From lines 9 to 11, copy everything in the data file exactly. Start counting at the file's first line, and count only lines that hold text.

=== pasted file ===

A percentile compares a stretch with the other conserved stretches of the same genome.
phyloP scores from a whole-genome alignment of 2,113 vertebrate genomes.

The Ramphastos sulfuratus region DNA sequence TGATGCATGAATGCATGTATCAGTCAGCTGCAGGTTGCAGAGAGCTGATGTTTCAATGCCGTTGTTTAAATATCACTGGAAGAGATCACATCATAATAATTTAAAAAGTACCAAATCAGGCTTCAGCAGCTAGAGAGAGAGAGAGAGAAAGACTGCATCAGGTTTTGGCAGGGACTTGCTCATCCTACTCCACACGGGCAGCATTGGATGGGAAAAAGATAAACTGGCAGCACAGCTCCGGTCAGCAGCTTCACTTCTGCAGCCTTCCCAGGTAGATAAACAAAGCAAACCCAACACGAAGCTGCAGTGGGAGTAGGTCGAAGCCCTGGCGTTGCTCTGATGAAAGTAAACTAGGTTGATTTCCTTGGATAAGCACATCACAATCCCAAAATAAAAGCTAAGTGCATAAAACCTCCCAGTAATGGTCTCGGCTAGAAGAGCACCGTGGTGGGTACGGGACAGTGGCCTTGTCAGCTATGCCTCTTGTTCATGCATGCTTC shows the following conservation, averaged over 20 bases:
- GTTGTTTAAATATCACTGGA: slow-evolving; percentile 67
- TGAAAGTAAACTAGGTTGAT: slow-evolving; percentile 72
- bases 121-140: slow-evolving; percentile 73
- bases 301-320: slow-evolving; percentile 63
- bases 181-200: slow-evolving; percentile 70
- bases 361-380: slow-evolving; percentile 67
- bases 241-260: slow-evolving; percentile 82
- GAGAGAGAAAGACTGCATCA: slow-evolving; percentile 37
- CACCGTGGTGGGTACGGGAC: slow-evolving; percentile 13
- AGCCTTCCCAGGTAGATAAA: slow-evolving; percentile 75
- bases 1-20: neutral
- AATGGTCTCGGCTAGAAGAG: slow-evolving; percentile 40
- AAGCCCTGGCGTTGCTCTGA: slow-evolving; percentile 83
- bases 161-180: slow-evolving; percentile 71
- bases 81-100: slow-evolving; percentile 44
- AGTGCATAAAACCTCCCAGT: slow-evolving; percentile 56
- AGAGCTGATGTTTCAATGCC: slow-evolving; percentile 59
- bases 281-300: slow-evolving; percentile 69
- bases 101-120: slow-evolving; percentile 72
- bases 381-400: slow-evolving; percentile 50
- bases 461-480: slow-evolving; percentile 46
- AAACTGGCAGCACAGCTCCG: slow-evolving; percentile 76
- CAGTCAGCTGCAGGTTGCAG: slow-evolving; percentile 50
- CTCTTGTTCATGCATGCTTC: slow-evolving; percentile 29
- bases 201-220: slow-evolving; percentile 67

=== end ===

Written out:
- bases 361-380: slow-evolving; percentile 67
- bases 241-260: slow-evolving; percentile 82
- GAGAGAGAAAGACTGCATCA: slow-evolving; percentile 37